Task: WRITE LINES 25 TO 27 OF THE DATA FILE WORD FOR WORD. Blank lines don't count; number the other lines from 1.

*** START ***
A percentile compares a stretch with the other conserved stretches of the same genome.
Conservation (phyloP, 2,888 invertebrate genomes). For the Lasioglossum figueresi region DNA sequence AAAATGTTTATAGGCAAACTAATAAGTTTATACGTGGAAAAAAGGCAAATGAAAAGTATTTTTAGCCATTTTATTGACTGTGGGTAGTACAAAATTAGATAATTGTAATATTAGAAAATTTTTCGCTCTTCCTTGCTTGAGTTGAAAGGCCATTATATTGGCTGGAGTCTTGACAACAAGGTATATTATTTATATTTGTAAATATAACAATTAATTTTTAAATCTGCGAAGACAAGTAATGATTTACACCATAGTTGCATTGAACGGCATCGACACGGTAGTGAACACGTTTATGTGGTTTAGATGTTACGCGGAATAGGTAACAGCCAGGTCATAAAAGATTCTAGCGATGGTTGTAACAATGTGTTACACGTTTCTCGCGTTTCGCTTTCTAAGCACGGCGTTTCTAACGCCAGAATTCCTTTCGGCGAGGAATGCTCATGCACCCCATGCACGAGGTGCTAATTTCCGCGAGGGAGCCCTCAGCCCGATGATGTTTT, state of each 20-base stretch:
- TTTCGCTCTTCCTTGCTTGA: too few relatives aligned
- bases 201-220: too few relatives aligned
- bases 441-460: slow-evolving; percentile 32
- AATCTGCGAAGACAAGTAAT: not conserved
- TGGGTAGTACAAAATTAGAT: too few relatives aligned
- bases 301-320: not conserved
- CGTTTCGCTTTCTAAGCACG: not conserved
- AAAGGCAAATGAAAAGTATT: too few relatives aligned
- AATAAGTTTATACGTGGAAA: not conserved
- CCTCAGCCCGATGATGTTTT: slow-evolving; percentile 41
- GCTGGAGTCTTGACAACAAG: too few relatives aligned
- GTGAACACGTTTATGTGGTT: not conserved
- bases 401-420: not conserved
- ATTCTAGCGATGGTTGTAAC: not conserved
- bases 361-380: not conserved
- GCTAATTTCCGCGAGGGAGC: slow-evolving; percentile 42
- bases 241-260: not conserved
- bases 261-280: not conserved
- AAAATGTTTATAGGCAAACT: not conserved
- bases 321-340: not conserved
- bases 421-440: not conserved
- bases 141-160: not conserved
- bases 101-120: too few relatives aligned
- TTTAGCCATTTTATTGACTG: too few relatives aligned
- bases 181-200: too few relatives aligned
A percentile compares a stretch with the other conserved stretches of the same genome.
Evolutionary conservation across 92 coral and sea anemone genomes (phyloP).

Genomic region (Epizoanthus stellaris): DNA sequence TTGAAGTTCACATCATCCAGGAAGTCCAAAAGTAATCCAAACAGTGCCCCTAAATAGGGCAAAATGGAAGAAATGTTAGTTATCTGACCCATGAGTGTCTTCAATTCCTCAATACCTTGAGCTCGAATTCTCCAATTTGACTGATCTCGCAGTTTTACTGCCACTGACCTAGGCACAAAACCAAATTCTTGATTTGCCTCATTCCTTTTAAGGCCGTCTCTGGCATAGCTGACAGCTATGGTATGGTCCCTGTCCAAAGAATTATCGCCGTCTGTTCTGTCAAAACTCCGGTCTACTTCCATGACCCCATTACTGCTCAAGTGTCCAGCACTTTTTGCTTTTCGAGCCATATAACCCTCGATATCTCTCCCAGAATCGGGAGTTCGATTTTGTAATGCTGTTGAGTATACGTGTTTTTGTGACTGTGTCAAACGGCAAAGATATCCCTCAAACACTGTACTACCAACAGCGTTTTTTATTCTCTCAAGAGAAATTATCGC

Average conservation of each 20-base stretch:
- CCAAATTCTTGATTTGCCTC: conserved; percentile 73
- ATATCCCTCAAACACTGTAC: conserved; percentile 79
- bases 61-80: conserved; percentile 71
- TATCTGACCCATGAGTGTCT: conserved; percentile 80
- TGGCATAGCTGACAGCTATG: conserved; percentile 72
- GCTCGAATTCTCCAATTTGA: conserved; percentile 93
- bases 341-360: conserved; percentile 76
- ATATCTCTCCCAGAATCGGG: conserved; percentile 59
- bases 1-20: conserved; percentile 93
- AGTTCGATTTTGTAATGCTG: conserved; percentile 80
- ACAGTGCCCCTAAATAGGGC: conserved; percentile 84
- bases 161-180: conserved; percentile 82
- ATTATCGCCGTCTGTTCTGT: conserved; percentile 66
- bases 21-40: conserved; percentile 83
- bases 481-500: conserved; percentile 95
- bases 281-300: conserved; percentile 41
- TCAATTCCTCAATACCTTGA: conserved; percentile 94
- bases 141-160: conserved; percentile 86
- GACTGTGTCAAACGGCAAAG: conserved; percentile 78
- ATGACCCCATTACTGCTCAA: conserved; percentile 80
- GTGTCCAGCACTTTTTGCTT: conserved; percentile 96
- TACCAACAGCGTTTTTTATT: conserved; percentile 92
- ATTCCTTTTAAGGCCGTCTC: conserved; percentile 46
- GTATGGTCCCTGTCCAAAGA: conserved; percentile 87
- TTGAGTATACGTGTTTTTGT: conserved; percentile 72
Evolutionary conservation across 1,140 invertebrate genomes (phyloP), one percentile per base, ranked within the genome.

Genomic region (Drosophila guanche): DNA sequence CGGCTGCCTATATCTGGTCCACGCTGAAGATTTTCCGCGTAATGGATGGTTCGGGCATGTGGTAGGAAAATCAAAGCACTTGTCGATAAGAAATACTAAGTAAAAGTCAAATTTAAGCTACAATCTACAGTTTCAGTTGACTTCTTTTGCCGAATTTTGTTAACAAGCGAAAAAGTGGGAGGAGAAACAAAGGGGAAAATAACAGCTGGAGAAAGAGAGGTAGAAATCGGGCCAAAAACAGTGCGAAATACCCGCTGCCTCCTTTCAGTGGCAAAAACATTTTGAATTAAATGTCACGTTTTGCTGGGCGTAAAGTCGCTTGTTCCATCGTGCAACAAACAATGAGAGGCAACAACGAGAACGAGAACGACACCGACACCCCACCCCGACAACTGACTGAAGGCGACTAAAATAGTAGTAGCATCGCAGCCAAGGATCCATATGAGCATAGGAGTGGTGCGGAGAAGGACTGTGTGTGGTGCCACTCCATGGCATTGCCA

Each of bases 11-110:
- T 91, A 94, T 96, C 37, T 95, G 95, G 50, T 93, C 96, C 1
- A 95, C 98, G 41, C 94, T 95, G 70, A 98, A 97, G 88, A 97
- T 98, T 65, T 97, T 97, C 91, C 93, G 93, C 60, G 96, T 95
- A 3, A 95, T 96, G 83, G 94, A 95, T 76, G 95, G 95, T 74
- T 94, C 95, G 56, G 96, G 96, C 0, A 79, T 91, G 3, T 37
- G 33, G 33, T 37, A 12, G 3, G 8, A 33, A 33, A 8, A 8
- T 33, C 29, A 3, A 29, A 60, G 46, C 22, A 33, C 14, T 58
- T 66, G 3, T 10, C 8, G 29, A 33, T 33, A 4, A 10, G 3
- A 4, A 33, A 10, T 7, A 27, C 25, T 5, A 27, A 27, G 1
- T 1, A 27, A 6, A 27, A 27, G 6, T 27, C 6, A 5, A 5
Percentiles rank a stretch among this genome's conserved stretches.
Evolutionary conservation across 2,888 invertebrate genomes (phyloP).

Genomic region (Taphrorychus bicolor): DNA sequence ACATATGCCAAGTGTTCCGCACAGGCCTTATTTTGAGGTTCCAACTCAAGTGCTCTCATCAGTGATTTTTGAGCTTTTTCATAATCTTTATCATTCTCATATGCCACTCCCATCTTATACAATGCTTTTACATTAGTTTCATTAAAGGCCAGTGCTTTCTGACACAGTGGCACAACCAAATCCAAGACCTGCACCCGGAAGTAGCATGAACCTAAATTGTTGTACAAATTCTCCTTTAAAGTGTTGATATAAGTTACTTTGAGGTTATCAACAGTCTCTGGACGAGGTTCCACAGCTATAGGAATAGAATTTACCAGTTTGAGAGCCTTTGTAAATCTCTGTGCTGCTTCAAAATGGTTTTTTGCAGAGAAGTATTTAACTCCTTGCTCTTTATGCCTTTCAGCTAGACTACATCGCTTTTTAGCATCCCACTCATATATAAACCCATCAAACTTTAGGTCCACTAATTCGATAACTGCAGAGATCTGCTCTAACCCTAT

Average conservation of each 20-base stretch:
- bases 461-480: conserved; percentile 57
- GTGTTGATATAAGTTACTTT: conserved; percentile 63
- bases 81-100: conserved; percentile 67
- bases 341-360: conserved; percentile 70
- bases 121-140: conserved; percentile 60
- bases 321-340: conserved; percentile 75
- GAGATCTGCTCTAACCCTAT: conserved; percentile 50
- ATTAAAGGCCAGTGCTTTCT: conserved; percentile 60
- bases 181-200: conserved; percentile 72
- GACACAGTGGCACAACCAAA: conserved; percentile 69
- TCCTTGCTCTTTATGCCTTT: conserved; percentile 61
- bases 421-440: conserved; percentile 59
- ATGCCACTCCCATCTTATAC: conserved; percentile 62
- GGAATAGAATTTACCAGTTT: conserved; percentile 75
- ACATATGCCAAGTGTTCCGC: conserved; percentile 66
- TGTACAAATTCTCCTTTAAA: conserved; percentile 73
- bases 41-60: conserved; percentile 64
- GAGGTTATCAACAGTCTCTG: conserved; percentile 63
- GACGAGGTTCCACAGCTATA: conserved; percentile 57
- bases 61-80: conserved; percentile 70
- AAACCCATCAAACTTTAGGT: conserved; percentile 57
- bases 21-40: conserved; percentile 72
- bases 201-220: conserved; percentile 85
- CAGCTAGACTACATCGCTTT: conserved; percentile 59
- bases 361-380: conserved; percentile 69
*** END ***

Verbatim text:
- bases 101-120: too few relatives aligned
- TTTAGCCATTTTATTGACTG: too few relatives aligned
- bases 181-200: too few relatives aligned